Running Python Programs
To get started with Python programming, you need to be able to run the program. Here are some ways to get started...
You can install python on your personal computer. You download from python.org/downloads, and it normally auto-detects your OS. Click the download button, install it, and open it open after it's installed. You can use the built-in text editor that is installed with Python (IDLE), or you can use a different text editor for editing your python files.
There are various websites that provide an online Python environment that you can use in your web browser. Most of these are fine to use to get started. One that we are familiar with that you could try is repl.it.
Connect to the CS Server
The CS server has python installed. If you have an account for the CS systems (see CS Accounts and CS Lab Computers) then you can use this account to login to the CS server and run Python in the terminal. See CS Server - Terminal for how to connect to the CS server. Once you are logged into the server, you can run python in interactive mode by simply running:
To run a python program that is in your account on the server, you would run:
python3 filename.py where
filename.py is the name of the file you want to run. For example, you can do the following.
cd ~ # make sure you are in your home directory cp /net/web/code/python/hello.py ./ # copy hello.py to your directory python3 hello.py # run the program
Note that the
python command might be running an older version of python (python2). You can tell by running this command:
python --version. If this prints a version that is 2.something (e.g., 2.7.18), you should use the command python3 to make sure you are using the current version of python (as above).
Note that if you plan to use the terminal and CS server to do your development, then you will also need to be familiar with using one of the text editors that works in the terminal (Linux Terminal - Text Editors).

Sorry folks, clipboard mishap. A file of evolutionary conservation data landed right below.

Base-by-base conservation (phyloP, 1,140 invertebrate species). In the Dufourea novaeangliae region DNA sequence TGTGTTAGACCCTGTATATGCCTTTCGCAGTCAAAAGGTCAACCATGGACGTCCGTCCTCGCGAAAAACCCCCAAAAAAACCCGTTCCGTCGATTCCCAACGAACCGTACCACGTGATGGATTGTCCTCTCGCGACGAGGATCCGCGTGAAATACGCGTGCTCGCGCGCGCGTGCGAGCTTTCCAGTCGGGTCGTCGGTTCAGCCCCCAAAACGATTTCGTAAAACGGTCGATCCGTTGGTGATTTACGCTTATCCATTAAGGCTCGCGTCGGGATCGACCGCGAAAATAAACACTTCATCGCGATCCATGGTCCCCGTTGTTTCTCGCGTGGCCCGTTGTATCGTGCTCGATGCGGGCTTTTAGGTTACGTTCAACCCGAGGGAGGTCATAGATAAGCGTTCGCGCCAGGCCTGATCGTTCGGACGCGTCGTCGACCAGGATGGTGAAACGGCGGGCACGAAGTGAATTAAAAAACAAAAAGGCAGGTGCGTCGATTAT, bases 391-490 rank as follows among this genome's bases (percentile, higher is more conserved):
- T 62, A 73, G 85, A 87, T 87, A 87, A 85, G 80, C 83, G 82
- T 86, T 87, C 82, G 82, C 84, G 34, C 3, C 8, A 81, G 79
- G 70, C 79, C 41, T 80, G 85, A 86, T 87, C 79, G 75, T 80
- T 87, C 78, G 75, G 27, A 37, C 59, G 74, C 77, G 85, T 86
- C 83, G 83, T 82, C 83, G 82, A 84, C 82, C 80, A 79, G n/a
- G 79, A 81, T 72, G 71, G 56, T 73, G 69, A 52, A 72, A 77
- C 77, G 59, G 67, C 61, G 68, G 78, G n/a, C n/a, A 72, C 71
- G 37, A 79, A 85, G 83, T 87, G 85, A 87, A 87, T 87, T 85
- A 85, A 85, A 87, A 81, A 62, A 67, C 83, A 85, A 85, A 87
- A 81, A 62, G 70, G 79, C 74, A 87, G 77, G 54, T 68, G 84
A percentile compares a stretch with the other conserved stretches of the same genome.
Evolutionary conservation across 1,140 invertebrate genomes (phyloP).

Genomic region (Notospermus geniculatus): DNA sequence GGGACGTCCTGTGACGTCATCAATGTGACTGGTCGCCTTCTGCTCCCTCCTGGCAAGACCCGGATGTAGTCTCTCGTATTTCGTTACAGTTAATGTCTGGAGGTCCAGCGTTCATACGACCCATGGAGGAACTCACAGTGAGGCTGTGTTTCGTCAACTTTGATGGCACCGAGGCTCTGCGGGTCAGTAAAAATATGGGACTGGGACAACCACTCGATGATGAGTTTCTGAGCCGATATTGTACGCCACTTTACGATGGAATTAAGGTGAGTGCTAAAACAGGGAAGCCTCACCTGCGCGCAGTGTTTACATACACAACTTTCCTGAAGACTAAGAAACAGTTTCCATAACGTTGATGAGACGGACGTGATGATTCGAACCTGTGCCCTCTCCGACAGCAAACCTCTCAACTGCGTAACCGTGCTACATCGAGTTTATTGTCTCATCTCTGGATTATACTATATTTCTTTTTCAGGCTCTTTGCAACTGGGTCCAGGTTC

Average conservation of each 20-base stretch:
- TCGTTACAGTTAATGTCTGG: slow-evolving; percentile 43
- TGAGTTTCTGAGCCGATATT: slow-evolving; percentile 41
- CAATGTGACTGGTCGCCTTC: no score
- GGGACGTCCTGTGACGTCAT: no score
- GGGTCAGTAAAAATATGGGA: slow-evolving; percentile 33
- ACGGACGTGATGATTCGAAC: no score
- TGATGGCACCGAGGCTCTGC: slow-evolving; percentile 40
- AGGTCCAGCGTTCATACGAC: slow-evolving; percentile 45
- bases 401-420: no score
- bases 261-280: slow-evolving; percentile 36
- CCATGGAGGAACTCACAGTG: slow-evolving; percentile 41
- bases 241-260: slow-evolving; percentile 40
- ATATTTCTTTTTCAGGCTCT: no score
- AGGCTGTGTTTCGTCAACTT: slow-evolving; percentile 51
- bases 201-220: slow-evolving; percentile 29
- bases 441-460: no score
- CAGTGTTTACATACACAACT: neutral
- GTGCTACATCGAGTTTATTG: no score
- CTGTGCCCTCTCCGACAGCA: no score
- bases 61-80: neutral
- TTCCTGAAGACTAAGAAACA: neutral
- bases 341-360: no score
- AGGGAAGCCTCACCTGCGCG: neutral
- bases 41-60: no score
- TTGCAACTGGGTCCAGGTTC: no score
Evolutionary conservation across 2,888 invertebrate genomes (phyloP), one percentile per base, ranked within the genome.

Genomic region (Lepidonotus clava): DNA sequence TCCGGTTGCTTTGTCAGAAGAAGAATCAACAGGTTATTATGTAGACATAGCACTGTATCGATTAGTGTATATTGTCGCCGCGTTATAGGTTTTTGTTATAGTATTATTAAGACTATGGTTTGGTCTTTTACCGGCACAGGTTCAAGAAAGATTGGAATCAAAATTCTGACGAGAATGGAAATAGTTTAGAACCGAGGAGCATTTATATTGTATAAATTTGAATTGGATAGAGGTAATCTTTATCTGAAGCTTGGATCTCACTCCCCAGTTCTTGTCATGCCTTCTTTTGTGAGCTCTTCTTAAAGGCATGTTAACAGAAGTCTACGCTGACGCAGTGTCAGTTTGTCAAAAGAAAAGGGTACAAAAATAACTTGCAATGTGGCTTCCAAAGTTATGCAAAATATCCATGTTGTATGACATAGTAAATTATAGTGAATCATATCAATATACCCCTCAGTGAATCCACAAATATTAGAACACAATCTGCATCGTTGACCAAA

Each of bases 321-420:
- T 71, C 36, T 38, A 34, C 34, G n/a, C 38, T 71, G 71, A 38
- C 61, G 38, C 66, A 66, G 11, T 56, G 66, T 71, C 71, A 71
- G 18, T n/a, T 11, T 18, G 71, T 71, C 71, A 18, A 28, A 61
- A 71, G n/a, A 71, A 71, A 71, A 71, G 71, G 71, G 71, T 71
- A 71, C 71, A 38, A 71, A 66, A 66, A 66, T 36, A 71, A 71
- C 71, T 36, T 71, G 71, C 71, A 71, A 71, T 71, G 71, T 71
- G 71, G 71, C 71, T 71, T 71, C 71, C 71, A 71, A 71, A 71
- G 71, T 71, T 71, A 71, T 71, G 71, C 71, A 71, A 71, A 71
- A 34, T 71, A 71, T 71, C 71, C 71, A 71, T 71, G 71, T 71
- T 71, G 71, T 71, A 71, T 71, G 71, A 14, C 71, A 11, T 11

Reading and Tutorials
The following are good sources to read when starting out with python. If you are taking a course at ISU that uses python, the course might use one or more of these as required reading material.
- Python.org tutorial - the official python documentation, good for those with programming experience already, or in a course where the instructor is guiding the class
- w3schools Python - interactive tutorial where you can try out code in the browser
- Learn Python - interactive tutorial where you can try out code in the browser
- Automate the Boring Stuff with Python - suitable for people with very limited programming experience, this is the text that is being followed for our CS 151 course (as of 2022)
- Think Python - suitable for people with very limited programming experience, not very deep
- LearnXinYminutes - quick review once you are familiar with the basics
Your instructor might have you complete the following assignment to make sure you are all set with running Python code on the CS server.
First, make sure you can login to the CS server from your home computer. See CS Server - Terminal. For this assignment you will visit the CS help lab (either in person or remotely from home, see Unix Lab and Help) and demonstrate that you are able to edit and run python files on the CS server.
Once you are present at the CS help lab (either in person or online with a GA), you will do the following.
- Share your screen (if you are connecting online).
- Login to the CS server with your CS class account.
- Create a new directory named python_demo
- Go into the python_demo directory and start editing a file hello.py
- In the hello.py file, put a print statement to print "Hello World!", and save the file.
- In your terminal, run the hello.py program (by running
- Edit a file called count.py, and put code in it to print out the integers from 1 to 10. Save the file and demonstrate running it in the terminal.
That is it. You will have demonstrated that you can login to the CS server, edit python files, and run them. If you have any problems, the GA can help and give you a chance to start over again to demonstrate that you can do this.
Pass rating check You need to be able to do all of this on your own without help. If you have trouble and need some help from the GA, you can try again by starting the process over.
Note - the shared spreadsheet that GAs use for submitting information to Jeff Kinne's courses is this link, which should work only for the current term's GAs.